There are well over a hundred firefly species in North America, and the twinkling insects are a special part of many childhood summers.
Research into firefly populations is in its infancy, but over the past few years, alarm bells have been ringing about the disappearance of fireflies around the world. A new survey of firefly researchers reveals what are three of the most likely causes, and agriculture is behind at least two of them.
A team of biologists at Tufts University surveyed entomologists around the world who study the thousands of species of Lampyridae, fireflies. These insects can vary dramatically: Some can fly, some are flightless. They come in many sizes, and their twinkling lights can be blue or yellow or green. But firefly researchers across the globe are concerned about these endearing insects.
The decline of firefly populations hasn’t been conclusively measured; there aren’t all that many people studying fireflies. But the scientists, echoed by anecdotal evidence from those with formerly firefly-studded backyards, have noticed a decline. Scientists surveyed in this study noted three major possible reasons for the firefly decline: Habitat destruction, pesticide use, and artificial light pollution.
Increasing expansion of agricultural land, especially in places like the Amazon rainforest, is considered the largest stimulus of habitat destruction. Many firefly species live in areas that are being destroyed for purposes of agriculture, especially in tropical environments that are razed for palm oil plantations. Artificial light pollution is trickier; research indicates that artificial light can mess with the firefly’s ability to mate and communicate, which they do largely with their blinking lights. It’s not clear how much artificial light pollution comes from agriculture, but some studies suggest that farming does create artificial light.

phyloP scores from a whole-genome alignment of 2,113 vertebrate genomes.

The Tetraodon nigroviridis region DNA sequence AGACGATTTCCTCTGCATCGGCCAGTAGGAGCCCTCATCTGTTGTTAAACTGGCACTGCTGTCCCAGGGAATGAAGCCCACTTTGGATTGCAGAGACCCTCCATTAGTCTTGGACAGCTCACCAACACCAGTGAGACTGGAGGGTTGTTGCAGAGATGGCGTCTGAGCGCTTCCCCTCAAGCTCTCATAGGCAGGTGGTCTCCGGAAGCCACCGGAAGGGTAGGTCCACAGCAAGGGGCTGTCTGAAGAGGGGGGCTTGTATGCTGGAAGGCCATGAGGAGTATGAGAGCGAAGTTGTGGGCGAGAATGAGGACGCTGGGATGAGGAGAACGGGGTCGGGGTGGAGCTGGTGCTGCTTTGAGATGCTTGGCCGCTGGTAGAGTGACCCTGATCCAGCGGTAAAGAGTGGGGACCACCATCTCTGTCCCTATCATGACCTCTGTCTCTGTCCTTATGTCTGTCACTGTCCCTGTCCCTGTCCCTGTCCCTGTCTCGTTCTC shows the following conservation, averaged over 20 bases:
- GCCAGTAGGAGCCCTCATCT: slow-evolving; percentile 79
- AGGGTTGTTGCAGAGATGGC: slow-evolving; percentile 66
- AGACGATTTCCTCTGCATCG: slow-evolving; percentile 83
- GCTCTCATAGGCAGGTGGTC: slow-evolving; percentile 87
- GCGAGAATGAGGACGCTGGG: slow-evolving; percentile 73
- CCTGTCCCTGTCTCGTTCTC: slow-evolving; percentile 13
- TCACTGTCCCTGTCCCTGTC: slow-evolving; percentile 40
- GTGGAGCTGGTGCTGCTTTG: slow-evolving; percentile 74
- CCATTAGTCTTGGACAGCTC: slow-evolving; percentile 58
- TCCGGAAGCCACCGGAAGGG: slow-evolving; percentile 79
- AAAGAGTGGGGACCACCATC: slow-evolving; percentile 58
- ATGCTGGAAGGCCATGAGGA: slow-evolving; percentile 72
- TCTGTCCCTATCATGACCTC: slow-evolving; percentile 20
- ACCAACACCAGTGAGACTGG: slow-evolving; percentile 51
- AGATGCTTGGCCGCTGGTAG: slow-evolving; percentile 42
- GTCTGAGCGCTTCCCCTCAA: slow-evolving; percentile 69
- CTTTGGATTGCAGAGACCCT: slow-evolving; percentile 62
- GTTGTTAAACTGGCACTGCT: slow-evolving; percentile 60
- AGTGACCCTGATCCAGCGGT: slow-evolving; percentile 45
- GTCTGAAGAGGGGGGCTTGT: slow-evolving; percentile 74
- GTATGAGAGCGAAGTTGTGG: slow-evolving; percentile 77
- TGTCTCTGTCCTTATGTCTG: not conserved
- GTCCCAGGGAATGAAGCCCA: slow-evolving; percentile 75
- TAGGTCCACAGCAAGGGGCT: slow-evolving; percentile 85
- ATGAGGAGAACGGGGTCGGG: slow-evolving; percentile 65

Pesticides, on the other hand, clearly have an agricultural link. Firefly.org notes that no studies have been done specifically to examine the effects of common insecticides on fireflies, but there’s evidence surrounding that direct question that raises concerns. One study indicates that common lawncare insecticides are dangerous to common insects found in lawns, including firefly larvae, which do not fly. Another finds that insecticides can be dangerous to some of the invertebrate species, like earthworms, that the firefly larvae eat.
There’s lots of work left to be done to figure out exactly what’s going on with fireflies. But what does seem clear is that agriculture is at least tied into their decline.